Creating inclusive job roles
Ensuring your hiring process is inclusive should never be an afterthought. Inclusion, equity and accessibility should be woven into the hiring process from the very beginning. That means ensuring that even before the job is advertised, that the role is open to as wide an audience as possible. The only limiting factor of the role should be the specialist skills required.
Follow the steps below to ensure that you identify your business’ vacancies effectively and create a role that works not only for your business, but also for potential employees.
Designing the job role
A productive business will have employees in the right place at the right time, with the correct skills needed to do the job. The last thing you want to have is someone who is either under or over qualified completing a task. The easiest way to ensure this doesn’t happen is to use ‘job design’ when creating a role.
Job design is a process in which a specialist role is created to free up time for other staff. This leads to better productivity and service delivery by ensuring those with professional skills are available to concentrate on tasks that may otherwise use the time of unskilled workers inefficiently.
For example, a vehicle repair garage employs skilled mechanics to carry out servicing and repairs. When the tasks are analysed, there may be some lower skilled jobs, such as general vehicle checks or valeting, that can be grouped together and undertaken by another individual. The skilled mechanics would then have more time to focus on technical problems allowing the whole team to be more productive and cost effective.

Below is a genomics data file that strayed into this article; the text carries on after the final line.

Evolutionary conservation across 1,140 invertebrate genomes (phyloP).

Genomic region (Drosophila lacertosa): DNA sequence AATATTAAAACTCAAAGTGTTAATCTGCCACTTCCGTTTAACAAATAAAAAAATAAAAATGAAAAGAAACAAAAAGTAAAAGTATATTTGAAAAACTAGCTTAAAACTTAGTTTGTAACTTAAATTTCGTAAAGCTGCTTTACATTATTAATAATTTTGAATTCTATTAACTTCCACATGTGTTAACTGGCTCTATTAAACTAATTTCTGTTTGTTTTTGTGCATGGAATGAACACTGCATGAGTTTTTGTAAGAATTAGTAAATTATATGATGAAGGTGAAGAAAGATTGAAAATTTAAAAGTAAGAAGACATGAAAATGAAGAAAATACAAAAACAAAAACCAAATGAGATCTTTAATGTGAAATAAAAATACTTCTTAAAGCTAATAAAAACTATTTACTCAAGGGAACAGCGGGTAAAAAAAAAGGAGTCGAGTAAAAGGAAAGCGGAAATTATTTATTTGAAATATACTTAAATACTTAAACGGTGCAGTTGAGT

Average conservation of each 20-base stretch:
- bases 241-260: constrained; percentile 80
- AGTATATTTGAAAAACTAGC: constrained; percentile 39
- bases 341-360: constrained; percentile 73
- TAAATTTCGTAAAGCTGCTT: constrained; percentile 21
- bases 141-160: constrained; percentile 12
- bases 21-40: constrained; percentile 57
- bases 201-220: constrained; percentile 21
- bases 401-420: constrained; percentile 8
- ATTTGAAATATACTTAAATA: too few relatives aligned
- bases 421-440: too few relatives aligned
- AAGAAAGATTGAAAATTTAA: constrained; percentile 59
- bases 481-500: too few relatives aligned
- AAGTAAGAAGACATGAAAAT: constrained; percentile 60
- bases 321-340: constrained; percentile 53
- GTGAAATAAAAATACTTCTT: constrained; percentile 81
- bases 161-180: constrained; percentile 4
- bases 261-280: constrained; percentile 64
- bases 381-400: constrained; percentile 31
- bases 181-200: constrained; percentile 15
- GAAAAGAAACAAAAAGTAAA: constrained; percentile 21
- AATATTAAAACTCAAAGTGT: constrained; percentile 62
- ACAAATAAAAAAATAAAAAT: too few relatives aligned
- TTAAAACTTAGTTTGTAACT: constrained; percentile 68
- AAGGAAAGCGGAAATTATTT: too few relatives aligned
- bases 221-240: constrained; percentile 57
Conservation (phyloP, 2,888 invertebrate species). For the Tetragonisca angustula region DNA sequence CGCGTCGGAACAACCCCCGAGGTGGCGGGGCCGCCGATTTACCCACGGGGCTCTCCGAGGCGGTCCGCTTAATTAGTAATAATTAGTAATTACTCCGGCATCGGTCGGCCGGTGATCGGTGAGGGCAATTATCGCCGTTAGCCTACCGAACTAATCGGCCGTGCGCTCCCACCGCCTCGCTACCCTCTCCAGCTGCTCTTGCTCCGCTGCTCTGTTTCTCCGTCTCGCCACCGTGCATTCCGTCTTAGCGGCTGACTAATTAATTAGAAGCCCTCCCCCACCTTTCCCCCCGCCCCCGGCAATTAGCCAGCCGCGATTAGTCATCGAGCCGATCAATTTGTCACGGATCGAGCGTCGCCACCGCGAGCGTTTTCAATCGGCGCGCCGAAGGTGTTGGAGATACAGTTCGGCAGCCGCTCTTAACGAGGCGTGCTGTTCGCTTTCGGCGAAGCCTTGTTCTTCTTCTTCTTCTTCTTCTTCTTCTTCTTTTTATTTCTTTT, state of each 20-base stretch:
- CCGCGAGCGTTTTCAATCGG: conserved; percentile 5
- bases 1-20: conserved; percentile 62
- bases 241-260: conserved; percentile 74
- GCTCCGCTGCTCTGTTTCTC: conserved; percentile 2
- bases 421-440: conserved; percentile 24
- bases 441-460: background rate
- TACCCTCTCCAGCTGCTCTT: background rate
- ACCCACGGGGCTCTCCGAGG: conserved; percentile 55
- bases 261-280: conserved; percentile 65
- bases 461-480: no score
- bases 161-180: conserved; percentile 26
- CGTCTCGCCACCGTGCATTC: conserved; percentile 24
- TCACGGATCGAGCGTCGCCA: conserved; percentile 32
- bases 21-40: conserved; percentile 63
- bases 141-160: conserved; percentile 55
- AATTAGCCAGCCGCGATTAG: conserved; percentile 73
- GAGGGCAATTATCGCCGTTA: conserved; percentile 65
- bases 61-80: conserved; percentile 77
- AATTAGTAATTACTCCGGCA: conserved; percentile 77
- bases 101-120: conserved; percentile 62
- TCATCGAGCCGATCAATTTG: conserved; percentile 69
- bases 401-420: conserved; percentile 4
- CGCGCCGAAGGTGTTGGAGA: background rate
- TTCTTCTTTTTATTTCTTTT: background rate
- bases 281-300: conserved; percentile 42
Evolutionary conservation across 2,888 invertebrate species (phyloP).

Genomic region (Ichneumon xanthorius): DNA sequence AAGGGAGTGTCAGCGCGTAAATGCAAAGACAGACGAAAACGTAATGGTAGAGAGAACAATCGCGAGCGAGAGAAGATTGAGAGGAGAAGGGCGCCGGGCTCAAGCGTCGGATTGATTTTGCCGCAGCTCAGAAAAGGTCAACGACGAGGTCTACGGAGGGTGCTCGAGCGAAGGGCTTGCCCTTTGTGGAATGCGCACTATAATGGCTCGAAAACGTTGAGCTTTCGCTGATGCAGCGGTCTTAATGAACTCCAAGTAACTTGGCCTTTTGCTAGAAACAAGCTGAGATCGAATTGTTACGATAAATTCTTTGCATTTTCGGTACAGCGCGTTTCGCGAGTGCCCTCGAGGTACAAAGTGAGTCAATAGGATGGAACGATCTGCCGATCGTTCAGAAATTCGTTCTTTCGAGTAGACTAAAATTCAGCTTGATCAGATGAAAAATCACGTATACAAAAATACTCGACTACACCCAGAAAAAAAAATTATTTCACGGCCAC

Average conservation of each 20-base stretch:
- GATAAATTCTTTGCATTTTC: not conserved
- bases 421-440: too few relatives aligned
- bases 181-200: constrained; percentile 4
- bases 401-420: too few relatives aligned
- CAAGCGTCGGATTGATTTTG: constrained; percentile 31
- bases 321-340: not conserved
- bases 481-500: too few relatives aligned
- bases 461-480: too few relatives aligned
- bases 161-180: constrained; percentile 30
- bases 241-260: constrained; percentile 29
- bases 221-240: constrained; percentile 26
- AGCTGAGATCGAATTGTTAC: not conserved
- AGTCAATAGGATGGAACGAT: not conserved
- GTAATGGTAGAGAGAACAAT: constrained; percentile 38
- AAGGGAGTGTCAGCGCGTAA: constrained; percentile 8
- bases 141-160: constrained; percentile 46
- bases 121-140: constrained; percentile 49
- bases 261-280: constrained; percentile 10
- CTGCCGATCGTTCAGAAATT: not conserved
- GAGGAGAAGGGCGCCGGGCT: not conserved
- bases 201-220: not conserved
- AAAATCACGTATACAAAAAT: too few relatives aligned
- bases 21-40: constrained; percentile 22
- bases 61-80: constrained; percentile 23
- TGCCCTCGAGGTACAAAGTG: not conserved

Support an internship or apprenticeship programme
For potential employees at the start of their employment journey, it can be difficult to prove they have the experience needed to complete a role. That doesn’t however mean that they don’t have the ability to learn. Consider whether the role can be part of an apprenticeship or internship programme. There is plenty of government funding available that allows you to support the skilled workers of the future.
Apprenticeships and internships also open up your potential candidate base, attracting people of all abilities. These programmes are especially useful for people with learning disabilities or special educational needs.
Using a programme that helps you nurture future talent can also build long term employee retention, potentially minimising turnover and maximising productivity.
Find out more
For more advice on ensuring that your hiring process is as inclusive as it can be from the outset, download our free factsheet or get in touch for more info from a specialist Ready, Willing and Able supported employment coach by emailing RWA@seeability.org.